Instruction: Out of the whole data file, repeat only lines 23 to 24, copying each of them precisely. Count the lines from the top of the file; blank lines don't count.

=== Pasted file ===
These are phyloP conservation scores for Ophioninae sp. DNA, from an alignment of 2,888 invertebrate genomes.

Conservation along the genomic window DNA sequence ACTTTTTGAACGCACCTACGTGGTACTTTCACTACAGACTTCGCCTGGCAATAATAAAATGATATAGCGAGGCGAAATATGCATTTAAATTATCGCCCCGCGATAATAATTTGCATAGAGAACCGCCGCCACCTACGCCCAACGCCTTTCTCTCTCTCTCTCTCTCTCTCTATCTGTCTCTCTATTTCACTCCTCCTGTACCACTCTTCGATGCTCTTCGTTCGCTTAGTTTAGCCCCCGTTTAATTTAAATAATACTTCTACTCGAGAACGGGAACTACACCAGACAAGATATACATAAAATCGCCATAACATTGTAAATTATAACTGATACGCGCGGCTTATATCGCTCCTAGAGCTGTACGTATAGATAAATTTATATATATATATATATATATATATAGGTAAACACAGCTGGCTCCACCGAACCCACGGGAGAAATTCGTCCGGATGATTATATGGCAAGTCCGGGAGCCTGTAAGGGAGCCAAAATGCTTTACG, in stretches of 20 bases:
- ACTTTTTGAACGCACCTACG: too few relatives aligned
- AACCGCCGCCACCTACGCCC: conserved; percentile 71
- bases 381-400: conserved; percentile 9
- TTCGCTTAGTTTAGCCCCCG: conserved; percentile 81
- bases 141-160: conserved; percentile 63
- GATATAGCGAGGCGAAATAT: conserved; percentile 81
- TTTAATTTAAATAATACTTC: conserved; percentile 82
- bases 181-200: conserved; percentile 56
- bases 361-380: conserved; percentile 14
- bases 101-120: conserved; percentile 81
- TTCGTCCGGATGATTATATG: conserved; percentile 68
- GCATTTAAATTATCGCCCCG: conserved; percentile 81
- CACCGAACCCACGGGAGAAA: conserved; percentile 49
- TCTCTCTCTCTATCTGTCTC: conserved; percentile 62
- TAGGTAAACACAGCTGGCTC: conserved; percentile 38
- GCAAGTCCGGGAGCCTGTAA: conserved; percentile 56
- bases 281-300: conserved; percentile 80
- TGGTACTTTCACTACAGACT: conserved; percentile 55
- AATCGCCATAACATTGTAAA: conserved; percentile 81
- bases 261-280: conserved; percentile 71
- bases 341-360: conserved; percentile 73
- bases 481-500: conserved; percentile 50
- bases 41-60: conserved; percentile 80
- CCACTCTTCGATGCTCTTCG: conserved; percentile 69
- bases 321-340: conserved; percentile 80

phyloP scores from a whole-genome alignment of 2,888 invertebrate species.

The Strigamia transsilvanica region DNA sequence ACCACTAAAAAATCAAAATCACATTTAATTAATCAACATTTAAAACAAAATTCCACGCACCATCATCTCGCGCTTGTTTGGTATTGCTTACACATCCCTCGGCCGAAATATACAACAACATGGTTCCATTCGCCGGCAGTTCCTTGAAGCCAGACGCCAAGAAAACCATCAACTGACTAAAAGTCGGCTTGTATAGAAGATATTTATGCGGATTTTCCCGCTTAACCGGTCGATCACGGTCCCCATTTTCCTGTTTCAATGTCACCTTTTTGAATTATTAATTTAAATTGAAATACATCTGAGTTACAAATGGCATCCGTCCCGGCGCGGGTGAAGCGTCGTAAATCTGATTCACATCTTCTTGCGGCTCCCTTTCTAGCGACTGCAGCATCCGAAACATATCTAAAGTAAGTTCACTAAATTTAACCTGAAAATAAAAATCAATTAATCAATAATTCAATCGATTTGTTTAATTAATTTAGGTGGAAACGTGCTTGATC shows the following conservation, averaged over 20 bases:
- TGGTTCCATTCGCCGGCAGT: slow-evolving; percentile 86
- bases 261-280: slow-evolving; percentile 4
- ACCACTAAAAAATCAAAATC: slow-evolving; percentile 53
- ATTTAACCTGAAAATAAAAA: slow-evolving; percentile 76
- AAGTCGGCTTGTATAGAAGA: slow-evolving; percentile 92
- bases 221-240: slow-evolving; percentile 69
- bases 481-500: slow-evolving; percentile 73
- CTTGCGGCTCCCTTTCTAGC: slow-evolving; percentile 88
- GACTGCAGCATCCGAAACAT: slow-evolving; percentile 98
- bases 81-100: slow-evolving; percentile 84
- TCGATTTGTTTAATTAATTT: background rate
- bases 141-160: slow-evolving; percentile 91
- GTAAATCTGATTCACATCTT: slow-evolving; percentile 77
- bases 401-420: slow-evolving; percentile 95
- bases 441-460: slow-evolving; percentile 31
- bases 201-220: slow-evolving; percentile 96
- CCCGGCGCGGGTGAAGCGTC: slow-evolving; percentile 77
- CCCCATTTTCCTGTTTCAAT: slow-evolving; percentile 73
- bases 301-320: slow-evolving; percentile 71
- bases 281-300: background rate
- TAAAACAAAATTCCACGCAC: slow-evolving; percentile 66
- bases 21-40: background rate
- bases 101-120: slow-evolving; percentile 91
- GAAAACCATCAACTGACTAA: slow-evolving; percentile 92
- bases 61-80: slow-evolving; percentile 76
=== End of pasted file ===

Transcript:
- bases 341-360: conserved; percentile 73
- bases 481-500: conserved; percentile 50